Mobile devices have revolutionized digital content and there is already loads of interactive storybooks and comics on the apps store. The advent of Google glass and the Oculus Rift will only perpetuate this movement. These devices were made for comics like Polaxis. And Polaxis in turn is an important step toward creating content for those devices.
What were some of the largest technical hurdles that you faced?
Well, we had to create our own program to create the content for starters. That was the first big hurdle. Our program is called Boomcore and we’ve been using it to create digital interactive comics like Nawlz and Neomad for the last 3 years. The Augmented Reality functionality is actually the latest evolution of Boomcore. We’ve been developing this over the last year. Originally it took a while for the AR content to load, but now it just snaps in to action immediately. When we got that working it was a magical moment. “Wow, it just works!” I kept saying.
The next problem is the memory. The poor little iPhone and the iPad sh*t themselves when you try to load too much animation and audio. So we’re always looking for ways to optimize the code and assets.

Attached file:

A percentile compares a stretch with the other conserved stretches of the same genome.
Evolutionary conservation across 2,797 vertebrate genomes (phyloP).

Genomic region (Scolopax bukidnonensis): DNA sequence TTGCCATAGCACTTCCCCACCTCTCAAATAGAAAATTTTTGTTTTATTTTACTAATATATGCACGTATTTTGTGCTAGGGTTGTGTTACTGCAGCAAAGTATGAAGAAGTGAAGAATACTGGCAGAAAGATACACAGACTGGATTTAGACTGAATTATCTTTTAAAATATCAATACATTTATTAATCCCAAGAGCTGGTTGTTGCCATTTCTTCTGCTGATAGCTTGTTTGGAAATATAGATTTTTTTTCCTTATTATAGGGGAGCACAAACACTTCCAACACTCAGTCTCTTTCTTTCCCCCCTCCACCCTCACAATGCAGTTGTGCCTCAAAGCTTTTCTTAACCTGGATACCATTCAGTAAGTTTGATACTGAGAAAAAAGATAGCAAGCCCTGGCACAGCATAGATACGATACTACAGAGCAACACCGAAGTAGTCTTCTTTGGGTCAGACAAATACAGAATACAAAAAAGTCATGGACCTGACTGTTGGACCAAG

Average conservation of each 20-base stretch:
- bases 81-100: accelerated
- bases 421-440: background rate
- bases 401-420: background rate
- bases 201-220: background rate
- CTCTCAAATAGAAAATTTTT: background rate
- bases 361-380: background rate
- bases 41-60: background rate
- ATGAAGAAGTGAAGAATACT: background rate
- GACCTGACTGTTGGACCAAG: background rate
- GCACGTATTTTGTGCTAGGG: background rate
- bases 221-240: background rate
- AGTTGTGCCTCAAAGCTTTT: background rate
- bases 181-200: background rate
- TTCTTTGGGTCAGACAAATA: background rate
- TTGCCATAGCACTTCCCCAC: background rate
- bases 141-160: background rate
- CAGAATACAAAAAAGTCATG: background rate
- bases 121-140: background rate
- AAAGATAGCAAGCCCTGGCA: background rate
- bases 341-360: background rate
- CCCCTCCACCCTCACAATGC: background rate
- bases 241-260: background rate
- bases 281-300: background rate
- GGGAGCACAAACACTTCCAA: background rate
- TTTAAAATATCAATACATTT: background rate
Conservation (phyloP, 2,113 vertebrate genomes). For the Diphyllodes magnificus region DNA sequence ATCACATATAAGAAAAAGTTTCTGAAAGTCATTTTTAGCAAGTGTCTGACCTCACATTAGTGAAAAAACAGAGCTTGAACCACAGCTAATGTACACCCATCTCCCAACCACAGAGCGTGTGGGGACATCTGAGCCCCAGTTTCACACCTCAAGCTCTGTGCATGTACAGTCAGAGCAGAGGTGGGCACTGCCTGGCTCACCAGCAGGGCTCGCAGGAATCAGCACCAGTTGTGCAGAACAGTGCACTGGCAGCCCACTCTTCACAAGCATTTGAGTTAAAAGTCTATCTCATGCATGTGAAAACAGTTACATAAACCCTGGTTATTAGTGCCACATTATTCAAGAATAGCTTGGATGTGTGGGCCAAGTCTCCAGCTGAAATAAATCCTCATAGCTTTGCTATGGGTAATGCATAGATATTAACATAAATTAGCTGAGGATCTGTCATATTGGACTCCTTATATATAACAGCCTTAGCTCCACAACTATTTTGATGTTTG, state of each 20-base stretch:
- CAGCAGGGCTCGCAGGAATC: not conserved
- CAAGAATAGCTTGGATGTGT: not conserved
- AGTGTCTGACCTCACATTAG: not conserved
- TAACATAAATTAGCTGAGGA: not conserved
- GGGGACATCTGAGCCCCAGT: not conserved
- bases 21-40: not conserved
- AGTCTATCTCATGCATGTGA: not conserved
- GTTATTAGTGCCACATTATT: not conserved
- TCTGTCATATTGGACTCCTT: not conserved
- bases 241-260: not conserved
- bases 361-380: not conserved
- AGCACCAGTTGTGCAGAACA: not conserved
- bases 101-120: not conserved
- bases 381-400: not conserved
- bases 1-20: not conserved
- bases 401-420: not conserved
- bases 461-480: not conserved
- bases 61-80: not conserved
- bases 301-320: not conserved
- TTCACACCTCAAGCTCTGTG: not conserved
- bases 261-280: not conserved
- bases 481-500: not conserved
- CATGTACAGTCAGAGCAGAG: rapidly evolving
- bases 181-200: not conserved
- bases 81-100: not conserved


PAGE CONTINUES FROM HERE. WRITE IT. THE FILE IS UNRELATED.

Did you need to learn any programs to put the book/app together?
Generally speaking, I write, illustrate, colour, animate and do some very basic programming. Lukasz does all the hard core programming. I use to program, but I’m shit at it. And next to Lukasz, I’m really really shit. Lukasz is constantly learning new code and mixing it with old code to create more new code. My brain hurts just thinking about that last sentence. I’m very happy to have Lukasz around. He teaches me how to use the programs enough so I can to work experimenting. I generally go away and play until it breaks, then Lukasz has to fix it. I haven’t broken anything for a while, which means Lukasz has done a good job :)
It took me a moment when I saw that you've published the book with a spiral bound to realize why you did that. It's great that it also makes it look like a bit of a journal which is what the book itself is... [kind of a question, but more of... was that you're through process?]
The effect of the AR works best when the pages are laying flat. The Wire-O binding produces the best lay flat result, but coincidentally creates a nice notebook feel (which is a bonus!)
Any advice to someone who might want to try something similar?
Find a good programmer. Do lots of experiments. Start off small, one page or one artwork, get that working nicely and move up from there. Goodluck!